What Is Rheumatoid Arthritis?

Rheumatoid arthritis (RA) is the most debilitating type of arthritis because it can cause deformity and disability. It affects more than 1 million Americans—including 200,000 children who have juvenile rheumatoid arthritis. RA's onset usually occurs between the ages of 20 and 50, but is known to affect older adults, too. Women are affected three times as often as men.

Rheumatoid arthritis is a chronic pain condition. If you'd like to learn more about what reduces chronic pain, take our Chronic Pain Treatments Quiz.

In the spine, RA usually affects the joints in the neck (cervical spine). The joints in the upper cervical spine include the odontoid process, a tooth-like structure that rises from the body of the axis (second cervical vertebra). You'll learn more about the anatomy of rheumatoid arthritis and the joints that it affects in this article.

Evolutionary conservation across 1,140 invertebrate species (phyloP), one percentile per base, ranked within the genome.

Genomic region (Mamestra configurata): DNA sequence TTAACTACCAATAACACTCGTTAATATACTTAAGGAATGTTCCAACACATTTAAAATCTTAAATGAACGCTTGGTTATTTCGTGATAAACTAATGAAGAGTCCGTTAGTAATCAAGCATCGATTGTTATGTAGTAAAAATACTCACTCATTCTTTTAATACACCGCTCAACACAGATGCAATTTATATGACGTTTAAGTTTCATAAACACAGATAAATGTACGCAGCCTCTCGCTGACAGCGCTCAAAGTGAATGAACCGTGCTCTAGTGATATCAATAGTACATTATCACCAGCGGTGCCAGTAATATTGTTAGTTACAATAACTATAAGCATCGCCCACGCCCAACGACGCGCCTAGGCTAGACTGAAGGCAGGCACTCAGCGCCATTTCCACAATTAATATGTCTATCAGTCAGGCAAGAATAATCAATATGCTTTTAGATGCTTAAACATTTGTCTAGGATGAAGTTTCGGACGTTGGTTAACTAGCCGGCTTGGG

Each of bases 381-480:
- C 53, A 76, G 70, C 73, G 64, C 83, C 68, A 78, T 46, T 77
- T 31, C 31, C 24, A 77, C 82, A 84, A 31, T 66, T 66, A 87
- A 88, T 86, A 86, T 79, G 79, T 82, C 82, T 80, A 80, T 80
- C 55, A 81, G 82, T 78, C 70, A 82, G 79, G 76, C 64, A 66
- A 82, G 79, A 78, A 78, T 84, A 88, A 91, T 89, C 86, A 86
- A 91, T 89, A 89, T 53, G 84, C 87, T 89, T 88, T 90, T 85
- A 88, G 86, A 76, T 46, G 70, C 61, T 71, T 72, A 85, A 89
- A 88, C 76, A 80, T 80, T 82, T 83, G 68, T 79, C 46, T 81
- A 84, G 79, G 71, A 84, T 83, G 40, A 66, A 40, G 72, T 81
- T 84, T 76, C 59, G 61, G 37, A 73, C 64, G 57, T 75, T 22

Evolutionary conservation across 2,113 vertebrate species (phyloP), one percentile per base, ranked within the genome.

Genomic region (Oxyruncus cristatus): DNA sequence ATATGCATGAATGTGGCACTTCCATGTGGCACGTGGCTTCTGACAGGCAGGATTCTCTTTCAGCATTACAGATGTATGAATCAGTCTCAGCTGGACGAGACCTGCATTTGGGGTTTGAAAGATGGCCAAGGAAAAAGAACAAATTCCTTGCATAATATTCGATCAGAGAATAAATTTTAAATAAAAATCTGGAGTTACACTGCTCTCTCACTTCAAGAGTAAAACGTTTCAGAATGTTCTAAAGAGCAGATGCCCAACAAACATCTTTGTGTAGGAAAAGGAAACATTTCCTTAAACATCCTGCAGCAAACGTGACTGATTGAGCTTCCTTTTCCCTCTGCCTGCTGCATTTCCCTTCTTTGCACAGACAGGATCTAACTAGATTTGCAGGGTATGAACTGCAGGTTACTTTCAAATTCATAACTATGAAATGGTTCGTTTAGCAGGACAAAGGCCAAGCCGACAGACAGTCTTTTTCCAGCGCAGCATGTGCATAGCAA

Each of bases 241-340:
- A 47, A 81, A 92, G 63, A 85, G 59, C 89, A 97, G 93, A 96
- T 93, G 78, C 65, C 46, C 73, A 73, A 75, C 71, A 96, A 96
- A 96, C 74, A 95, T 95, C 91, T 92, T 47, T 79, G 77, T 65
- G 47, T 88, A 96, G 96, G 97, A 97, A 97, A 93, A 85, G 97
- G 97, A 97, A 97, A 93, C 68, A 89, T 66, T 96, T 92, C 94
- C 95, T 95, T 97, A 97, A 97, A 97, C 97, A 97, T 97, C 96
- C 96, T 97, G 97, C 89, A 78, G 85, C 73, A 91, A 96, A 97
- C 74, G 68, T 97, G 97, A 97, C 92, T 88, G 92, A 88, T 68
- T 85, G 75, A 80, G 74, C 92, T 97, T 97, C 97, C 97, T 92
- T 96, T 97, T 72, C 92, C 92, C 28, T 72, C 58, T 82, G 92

There are many other types of arthritis, including osteoarthritis, a type that commonly affects the spine. This article series will focus on rheumatoid arthritis, but you can learn more about other types of spinal inflammatory arthritis here:

Updated on: 11/06/14
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Anatomy of Rheumatoid Arthritis
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Anatomy of Rheumatoid Arthritis

Rheumatoid arthritis (RA) affects joints, and it can be present in the spine. Learn about the different parts of the joints, especially about the facet joints in the spine. Also explains cartilage and the synovium, which are important in RA.
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